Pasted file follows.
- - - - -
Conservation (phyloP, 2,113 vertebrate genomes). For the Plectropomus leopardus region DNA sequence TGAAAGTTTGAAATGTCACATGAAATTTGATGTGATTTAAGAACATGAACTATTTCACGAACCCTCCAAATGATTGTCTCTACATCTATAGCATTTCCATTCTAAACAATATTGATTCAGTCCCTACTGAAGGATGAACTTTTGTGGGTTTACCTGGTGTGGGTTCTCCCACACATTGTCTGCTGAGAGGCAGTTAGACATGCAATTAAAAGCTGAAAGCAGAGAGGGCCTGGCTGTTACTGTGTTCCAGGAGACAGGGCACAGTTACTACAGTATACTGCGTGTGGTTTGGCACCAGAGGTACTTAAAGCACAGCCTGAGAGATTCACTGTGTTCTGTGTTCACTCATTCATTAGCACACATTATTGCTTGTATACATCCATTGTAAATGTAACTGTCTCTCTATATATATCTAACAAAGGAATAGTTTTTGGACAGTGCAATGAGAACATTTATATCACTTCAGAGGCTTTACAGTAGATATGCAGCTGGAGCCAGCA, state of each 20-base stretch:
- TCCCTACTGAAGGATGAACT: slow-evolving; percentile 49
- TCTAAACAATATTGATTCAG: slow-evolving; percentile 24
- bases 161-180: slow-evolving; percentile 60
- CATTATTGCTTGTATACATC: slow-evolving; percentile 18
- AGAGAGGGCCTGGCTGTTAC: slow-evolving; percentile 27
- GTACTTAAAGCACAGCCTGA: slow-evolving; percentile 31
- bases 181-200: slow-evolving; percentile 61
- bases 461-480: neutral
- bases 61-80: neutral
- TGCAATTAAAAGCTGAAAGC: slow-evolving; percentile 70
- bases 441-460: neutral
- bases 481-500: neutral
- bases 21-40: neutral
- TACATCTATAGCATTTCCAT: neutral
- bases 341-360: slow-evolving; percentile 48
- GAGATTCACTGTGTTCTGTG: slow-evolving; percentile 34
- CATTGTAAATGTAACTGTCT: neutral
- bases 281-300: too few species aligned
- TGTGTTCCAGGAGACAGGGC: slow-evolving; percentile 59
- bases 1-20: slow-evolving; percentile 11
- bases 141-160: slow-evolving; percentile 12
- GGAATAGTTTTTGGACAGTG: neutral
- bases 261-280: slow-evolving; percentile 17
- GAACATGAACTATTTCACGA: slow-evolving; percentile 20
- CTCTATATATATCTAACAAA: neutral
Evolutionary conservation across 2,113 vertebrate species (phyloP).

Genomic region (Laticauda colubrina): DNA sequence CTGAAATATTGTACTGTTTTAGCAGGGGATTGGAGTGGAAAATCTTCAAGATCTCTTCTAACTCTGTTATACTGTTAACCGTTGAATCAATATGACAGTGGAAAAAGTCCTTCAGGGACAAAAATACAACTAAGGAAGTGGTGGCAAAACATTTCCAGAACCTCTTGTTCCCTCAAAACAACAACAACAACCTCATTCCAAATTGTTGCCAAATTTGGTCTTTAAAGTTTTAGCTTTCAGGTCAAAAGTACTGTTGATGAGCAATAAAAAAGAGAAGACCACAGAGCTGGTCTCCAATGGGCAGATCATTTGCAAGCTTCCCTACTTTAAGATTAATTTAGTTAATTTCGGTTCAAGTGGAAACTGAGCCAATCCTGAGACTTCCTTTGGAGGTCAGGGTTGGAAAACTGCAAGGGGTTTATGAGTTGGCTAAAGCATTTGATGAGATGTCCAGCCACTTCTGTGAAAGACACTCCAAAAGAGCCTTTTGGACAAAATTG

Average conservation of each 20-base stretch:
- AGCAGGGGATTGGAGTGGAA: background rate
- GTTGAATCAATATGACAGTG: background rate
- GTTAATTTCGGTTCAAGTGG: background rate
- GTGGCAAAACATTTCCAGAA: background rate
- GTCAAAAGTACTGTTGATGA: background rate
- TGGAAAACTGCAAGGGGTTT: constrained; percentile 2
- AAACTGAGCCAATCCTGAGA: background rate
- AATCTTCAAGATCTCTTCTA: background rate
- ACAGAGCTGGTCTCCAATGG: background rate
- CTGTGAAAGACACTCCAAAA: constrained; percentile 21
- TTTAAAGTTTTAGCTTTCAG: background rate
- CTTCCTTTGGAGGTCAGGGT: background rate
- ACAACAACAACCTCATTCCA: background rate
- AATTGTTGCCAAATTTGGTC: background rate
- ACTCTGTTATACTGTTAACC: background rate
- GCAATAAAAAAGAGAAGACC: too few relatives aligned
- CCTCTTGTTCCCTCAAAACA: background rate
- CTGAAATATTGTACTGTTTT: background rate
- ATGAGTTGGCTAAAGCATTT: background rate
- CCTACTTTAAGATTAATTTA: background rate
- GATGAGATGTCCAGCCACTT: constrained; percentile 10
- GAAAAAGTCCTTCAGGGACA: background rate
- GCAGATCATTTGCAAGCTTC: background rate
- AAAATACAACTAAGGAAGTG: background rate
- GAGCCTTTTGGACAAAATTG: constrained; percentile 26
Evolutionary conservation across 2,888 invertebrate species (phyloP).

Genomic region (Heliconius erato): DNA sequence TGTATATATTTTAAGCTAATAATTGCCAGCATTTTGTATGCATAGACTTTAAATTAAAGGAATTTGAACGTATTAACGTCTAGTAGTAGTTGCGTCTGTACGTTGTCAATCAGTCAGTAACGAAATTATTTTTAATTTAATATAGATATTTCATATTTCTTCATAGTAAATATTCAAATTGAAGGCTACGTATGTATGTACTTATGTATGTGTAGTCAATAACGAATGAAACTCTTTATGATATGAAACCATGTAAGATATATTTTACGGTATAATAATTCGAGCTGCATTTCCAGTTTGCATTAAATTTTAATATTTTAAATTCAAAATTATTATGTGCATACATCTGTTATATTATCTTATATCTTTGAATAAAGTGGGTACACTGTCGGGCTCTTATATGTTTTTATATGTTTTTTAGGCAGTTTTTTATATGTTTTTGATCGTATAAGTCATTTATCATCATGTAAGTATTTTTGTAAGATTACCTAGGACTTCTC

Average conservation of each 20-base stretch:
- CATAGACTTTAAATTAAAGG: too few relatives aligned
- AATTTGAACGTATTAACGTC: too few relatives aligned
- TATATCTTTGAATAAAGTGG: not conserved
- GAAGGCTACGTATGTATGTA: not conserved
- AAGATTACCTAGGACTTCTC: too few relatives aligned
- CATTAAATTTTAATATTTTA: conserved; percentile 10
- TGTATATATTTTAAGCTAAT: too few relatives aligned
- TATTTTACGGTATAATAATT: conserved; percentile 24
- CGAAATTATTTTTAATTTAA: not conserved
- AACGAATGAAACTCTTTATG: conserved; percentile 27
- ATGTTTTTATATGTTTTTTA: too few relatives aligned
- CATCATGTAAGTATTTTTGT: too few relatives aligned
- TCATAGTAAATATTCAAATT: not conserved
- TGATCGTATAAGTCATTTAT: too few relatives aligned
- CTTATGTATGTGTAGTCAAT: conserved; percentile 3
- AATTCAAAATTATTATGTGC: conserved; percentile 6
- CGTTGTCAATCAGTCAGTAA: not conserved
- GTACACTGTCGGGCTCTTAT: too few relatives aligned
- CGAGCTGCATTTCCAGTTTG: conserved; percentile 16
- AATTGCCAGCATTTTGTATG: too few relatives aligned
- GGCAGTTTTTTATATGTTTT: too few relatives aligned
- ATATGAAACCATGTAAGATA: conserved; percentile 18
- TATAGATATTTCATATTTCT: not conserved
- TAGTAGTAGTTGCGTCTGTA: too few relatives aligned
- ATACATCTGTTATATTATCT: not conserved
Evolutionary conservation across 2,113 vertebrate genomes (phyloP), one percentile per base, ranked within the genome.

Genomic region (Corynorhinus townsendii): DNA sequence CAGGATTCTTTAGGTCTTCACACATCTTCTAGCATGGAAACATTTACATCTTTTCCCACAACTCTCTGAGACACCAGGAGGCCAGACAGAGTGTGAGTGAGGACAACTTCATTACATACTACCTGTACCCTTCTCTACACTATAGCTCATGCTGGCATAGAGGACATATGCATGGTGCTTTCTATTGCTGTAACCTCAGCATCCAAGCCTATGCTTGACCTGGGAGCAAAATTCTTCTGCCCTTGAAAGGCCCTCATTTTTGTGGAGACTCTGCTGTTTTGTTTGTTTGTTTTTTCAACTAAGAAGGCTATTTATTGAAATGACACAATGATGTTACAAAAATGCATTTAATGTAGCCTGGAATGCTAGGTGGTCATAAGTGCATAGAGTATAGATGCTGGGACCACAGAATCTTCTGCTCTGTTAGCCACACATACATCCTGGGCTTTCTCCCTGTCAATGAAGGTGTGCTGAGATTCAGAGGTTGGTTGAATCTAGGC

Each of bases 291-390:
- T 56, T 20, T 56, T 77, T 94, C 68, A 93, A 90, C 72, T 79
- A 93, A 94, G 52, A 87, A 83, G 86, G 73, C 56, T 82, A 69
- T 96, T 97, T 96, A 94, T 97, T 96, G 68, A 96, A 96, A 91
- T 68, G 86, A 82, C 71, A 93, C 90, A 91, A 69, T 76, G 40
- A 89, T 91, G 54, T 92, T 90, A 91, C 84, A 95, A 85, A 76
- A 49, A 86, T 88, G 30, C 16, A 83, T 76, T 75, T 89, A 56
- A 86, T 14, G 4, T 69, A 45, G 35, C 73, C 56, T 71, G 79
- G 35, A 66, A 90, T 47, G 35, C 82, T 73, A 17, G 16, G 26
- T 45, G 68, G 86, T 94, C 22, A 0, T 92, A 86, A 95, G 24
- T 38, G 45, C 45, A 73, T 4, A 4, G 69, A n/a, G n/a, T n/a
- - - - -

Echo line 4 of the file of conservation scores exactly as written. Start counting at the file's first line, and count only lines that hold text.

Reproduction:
- bases 161-180: slow-evolving; percentile 60